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Hair loss is relatively common in women with about 30% experiencing at least some degree of thinning in their lifetime. Because female hair loss tends to be diffuse (less hair all over), rather than showing the characteristic “patterned alopecia” of men, and the fact that the frontal hairline in women is often maintained, there is a misconception that hair loss in women is rare – but it is not.

The psychological effects of hair loss can be significant, and many women are emotionally affected even when thinning is in its very early stages. This is, in part, due to the assumption that few women lose their hair and that, in contrast to men, where it is “OK to be bald,” any hair loss in women is socially unacceptable. Both of these erroneous perceptions make dealing with hair loss particularly difficult for women.

To add to the problem, the widely used medication, Propecia, is not indicated for women, so there is a perception that medical progress in treating female hair loss is not as advanced, or that the medical community does not take the treatment of female hair loss as seriously. Lastly, because hair loss in women can so often be disguised with existing hair, many women choose to hide their hair loss from others. Not sharing their problem tends to isolate them and makes the ability to deal with their hair loss more difficult.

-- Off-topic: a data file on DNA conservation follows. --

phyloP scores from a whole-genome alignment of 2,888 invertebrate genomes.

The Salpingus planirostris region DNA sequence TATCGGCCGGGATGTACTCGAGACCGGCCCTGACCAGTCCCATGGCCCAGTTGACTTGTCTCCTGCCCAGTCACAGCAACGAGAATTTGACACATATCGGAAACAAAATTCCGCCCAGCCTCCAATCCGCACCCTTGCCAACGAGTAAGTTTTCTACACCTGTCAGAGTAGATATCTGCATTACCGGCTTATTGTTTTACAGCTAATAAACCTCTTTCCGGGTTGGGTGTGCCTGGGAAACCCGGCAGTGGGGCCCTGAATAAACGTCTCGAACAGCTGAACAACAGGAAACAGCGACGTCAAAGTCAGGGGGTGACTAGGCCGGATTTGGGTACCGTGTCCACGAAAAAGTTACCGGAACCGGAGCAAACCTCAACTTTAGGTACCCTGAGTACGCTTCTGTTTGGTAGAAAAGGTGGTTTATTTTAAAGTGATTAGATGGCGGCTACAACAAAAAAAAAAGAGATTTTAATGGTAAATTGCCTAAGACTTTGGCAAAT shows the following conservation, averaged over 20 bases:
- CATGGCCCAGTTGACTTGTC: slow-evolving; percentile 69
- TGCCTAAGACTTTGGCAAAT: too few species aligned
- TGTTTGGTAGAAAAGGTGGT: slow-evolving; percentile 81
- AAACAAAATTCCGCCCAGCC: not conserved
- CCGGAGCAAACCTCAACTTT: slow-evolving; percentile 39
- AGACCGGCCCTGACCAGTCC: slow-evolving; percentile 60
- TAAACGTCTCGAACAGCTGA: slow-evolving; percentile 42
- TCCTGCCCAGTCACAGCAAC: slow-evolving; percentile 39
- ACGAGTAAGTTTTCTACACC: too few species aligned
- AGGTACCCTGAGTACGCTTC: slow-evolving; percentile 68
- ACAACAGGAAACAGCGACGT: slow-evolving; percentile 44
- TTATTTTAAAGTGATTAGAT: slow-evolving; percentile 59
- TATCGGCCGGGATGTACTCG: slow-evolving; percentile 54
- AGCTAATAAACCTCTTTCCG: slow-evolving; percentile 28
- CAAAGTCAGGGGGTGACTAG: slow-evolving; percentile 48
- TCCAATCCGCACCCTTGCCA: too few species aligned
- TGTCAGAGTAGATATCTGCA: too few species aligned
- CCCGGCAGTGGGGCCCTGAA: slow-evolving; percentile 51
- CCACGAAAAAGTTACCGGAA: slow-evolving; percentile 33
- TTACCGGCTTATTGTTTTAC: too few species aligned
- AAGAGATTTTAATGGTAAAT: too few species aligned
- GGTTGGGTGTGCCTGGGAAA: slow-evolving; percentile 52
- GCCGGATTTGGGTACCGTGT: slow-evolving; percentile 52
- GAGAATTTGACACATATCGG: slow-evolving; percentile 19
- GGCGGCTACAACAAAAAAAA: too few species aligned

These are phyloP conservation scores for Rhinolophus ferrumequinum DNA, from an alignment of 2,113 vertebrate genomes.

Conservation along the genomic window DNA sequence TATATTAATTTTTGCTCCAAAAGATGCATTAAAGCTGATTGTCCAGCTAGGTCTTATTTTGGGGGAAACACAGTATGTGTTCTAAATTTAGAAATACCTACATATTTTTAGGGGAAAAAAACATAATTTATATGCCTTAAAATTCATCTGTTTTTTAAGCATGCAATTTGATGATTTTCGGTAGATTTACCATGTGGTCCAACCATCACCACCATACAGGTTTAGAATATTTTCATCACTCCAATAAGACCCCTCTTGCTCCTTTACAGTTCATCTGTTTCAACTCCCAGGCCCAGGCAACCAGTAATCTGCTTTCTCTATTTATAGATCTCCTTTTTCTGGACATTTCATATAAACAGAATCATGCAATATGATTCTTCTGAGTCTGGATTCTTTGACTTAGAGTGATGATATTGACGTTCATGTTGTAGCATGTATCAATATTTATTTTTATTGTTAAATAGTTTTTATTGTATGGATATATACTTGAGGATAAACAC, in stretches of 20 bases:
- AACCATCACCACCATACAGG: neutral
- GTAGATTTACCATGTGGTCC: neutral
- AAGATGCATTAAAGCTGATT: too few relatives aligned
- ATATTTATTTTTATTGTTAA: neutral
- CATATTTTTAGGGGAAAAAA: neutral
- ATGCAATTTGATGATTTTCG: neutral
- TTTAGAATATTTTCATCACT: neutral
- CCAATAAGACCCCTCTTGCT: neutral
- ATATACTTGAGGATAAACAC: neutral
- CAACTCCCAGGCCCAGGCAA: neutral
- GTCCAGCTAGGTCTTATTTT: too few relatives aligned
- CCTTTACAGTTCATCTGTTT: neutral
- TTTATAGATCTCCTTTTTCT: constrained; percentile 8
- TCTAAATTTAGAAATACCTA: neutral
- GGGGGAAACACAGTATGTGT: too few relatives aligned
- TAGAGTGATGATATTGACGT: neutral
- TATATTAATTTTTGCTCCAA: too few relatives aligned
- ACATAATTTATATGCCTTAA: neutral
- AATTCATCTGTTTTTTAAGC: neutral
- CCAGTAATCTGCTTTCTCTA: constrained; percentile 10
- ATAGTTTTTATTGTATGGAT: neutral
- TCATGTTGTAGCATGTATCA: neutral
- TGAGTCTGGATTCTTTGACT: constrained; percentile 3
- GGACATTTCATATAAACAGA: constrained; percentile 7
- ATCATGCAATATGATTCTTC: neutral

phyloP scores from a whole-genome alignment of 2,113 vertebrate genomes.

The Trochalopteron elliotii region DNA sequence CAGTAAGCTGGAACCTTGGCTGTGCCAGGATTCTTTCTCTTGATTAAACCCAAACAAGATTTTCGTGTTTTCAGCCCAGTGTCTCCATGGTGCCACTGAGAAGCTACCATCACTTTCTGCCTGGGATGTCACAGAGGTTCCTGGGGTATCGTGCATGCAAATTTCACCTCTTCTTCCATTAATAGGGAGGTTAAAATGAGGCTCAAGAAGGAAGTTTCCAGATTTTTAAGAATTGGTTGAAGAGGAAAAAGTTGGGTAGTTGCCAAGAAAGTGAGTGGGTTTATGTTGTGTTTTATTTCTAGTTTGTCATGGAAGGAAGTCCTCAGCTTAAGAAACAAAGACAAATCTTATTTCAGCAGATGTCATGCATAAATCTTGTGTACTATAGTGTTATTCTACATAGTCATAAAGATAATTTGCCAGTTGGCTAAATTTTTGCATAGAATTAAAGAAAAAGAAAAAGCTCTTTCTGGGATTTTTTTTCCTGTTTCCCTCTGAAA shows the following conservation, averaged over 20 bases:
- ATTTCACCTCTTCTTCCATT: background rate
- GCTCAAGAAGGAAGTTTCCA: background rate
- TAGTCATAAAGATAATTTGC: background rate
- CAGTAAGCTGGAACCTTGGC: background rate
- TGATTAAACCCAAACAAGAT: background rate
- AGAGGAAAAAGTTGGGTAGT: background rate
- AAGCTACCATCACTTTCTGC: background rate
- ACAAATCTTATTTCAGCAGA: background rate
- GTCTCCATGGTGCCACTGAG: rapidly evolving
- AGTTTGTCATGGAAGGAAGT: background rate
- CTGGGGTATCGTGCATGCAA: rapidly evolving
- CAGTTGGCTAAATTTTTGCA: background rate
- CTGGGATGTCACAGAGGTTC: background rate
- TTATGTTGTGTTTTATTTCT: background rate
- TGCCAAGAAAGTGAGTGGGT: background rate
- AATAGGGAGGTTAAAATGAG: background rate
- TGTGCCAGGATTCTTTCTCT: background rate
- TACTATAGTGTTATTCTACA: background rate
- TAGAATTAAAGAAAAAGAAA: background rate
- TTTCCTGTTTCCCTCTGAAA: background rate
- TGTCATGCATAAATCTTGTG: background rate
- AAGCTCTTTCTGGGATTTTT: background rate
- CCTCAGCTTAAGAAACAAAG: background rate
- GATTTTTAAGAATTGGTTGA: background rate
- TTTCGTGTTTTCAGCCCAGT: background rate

Hair loss in women is generally very gradual, with the rate accelerating during pregnancy and at menopause. It is more often cyclical than in men, with seasonal changes that reverse themselves, and it is more easily affected by hormonal changes, medical conditions, and external factors.

Fortunately, since most of the time women’s hair loss is relatively mild and progresses very slowly, it is rare for women to lose so much hair that they can’t hide the thinning with creative styling techniques and it is extremely uncommon for women to develop an area that is totally devoid of hair.

The most common pattern of hair loss in women is diffuse and since a diffuse pattern can be caused by a number of medical conditions other than common genetic hair loss, a thorough evaluation is particularly important. If an underlying medical cause can be found and treated, the hair loss can often be reversed.

The development of new surgical techniques, particularly Follicular Unit Hair Transplantation, allow many women who are losing their hair to have a completely natural restoration. When performed on a good candidate, this female hair transplant procedure can produce a dramatic change in a woman's appearance.